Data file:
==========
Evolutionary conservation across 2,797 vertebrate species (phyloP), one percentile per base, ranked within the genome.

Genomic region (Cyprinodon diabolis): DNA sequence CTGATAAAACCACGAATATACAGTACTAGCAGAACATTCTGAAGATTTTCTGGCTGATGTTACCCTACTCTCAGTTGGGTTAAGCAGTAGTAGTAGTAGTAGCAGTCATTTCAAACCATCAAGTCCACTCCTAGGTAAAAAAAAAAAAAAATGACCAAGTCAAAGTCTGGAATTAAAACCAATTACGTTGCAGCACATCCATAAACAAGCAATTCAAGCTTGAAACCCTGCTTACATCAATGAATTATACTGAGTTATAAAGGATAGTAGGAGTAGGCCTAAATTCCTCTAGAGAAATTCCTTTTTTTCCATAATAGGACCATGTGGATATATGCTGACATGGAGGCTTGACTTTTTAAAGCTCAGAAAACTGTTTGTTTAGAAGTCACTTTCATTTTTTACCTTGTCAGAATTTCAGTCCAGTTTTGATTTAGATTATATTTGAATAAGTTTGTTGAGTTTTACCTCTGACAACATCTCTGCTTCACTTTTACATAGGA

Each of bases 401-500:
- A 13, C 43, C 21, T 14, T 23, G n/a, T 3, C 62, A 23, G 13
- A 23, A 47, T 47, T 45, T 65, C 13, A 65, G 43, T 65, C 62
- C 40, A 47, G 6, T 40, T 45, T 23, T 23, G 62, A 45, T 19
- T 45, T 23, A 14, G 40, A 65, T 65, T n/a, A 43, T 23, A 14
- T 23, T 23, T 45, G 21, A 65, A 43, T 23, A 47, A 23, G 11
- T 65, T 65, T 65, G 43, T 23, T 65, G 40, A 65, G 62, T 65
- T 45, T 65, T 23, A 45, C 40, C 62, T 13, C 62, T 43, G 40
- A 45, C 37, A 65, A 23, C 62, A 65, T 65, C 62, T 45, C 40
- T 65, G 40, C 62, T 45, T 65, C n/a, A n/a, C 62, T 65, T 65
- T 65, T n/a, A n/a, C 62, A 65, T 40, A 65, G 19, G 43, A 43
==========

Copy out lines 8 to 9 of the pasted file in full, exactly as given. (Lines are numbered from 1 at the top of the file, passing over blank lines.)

- T 23, T 23, T 45, G 21, A 65, A 43, T 23, A 47, A 23, G 11
- T 65, T 65, T 65, G 43, T 23, T 65, G 40, A 65, G 62, T 65